The St. Kitts sugar train is a sweet ride and it has an unlikely association with Skagway, Alaska

By Tim O’Keefe

Many of us seated in the fifth and last of the two-story passenger cars are acting like jacks-in-the-box as we continually pop up from our seats, photographing one stunning island view after another as our toy railroad chugs along at a maximum of just 8 mph.

On the right we have the coastline to shoot and, later, the islands of St. Eustatius and Saba in the distance. The left is dominated by seemingly endless fields of sugar cane with a dramatic backdrop of cloud-capped mountains, villages and old estates.

Whenever our energy starts to flag from all the activity, our waitress always seem at hand to provide a free rum punch, pina colada or Diet Coke. Or the gospel chorus may appear on our car and sing something uplifting to bolster our spiritual sides.

train choir train waitress drinks
We’re riding the St. Kitts Sugar Train, a one-of-a-kind tour in the Caribbean that’s likely to remain that way. Unlike most other islands, St. Kitts never tore up its train tracks even after they went out of use back in 1970’s when sugar cane stopped being the island’s main economic mainstay, replaced by tourism.

Also called the St. Kitts Scenic Railway, this 90-minute tour uses a 500-hp diesel engine (made in Romania, of all places) to pull its five passenger cars along a 30-inch narrow gauge railroad bed built between 1912 and 1926 to transport sugar cane from the fields to the processing factory in the capital city of Basseterre.

sugar cane field statia in background

The tracks still extend for about 30 miles but the Sugar Train uses only 18 of them, among the most scenic. The train departs Basseterre to travel northward where the tracks parallel and sometimes hug the Atlantic coastline. Chugging along at a maximum speed of just 8 mph, the train crosses three bridges up to 200 feet long over chasms as much as 90 feet deep.

When we board the train, almost everyone chooses the canopy-covered, open-air top deck of our car and its bench-style, cushioned seats extending along both sides. A few chose the lower level, which is enclosed and air conditioned. Seats there are in the form of rattan chairs clustered around a table located beside large vaulted, tinted windows.

inside car train big windows

We definitely get more of a feel for St. Kitts out in the open but the train also shakes, rattles and rolls up here quite a bit. People susceptible to motion sickness may find conditions more to their liking at the lower level. Ours is the last car, #5, and that allows us to notice how much #4 right in front keeps pitching and rolling from side to side. Not the steadiest photo platform whenever we shift to our “top” 8 mph speed.

sugar cane fieldIt’s important to choose the correct side of the car when you board: right for the coastline, left for the inland region. I go right, Linda sits across on the left; that way we can quickly trade places if necessary. With large tour groups, there may not be any open seating (like today). And the lurching train makes it impossible to stand in the center and take photos on both sides.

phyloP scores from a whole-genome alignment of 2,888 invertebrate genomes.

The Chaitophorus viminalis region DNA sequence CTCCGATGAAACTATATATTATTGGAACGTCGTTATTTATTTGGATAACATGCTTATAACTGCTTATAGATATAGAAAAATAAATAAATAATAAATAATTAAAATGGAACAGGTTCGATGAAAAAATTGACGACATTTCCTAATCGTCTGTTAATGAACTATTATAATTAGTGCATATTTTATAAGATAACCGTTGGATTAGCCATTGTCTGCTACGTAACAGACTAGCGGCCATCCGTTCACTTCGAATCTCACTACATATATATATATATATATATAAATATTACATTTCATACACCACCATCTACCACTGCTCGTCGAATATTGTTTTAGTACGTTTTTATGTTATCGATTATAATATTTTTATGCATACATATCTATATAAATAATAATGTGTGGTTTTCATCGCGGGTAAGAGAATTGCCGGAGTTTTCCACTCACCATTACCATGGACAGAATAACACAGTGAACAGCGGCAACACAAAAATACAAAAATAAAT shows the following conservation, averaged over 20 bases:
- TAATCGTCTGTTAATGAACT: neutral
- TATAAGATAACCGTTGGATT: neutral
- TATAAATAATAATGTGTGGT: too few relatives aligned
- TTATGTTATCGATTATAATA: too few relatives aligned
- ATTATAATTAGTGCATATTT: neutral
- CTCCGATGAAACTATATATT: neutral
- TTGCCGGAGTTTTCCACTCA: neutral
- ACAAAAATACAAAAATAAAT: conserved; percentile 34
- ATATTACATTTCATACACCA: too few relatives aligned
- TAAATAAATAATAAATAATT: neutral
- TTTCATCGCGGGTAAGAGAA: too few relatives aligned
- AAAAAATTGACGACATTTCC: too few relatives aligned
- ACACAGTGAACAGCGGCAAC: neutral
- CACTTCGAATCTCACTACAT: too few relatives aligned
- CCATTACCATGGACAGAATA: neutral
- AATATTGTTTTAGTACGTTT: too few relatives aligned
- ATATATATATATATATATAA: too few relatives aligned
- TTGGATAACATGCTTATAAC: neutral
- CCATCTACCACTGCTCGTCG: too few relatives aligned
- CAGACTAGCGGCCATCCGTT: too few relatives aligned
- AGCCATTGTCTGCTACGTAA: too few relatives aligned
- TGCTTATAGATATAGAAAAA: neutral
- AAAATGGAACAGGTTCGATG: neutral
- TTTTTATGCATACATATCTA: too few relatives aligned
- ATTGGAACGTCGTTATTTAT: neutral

We choose the last car since it allows us to lean out and photograph the entire train whenever it comes to a curve. Best morning sunlight starts out with the sun on the right side of the train but as we circle the northern end of St. Kitts the light shifts to the left.

train close to plants train mountain

Wherever you sit, everyone hears the live running commentary, not taped, which makes the experience much more spontaneous and entertaining. And this is how we learn of the amazing association with this Caribbean narrow gauge train ride with one in Skagway, Alaska: they were both started by the same person who chose locations where many miles of abandoned but still usable rail lines were available. (This trivia should be good info for making small wagers the next time you’re in Skagway or St. Kitts).

Ever since the Sugar Train began running in January, 2003, there has been a kind of waving contest between passengers and the locals, who are known as Kittians. We’re advised by our conductor that passengers always are supposed to wave first. Whenever we pass a school yard or a group of youngsters, they gallop toward the train with their arms waving in the air. Their unadulterated enthusiasm always exceeds our best waving attempt.

train black beach train end roundabout

After our 18-mile trip from Basseterre, we arrive at a roundabout where the train stops in a circle. We will not return to the city by train but by buses, the same ones that took us from the cruise port to the train station. They arrive with another group of passengers who will retrace our route as the sun moves even higher in the sky, not as good for photography.

Depending on demand, the train may make another round trip later in the day. In summer, outside of the cruise ship season, the train may not even run every day. For more information, visit .

For a quick overview of the northern half of St. Kitts, no other tour offers such high vantage points, visits the same out-of-the-way places or does it with such style and fun.
If you’re not into photography, you may find the last 20 minutes of scenery a bit repetitious. If so, sip a rum punch and just relax to the rock and rolling of the Sugar Train. And see if any more of that sugar candy is left. That stuff is addictive!

train bottom cover

About Cynthia Boal Janssens

Cynthia Boal Janssens is the editor and chief blogger for AllThingsCruise.com. She is a former national president of the Society of American Travel Writers (SATW). She has sailed on over 40 cruises all over the world.

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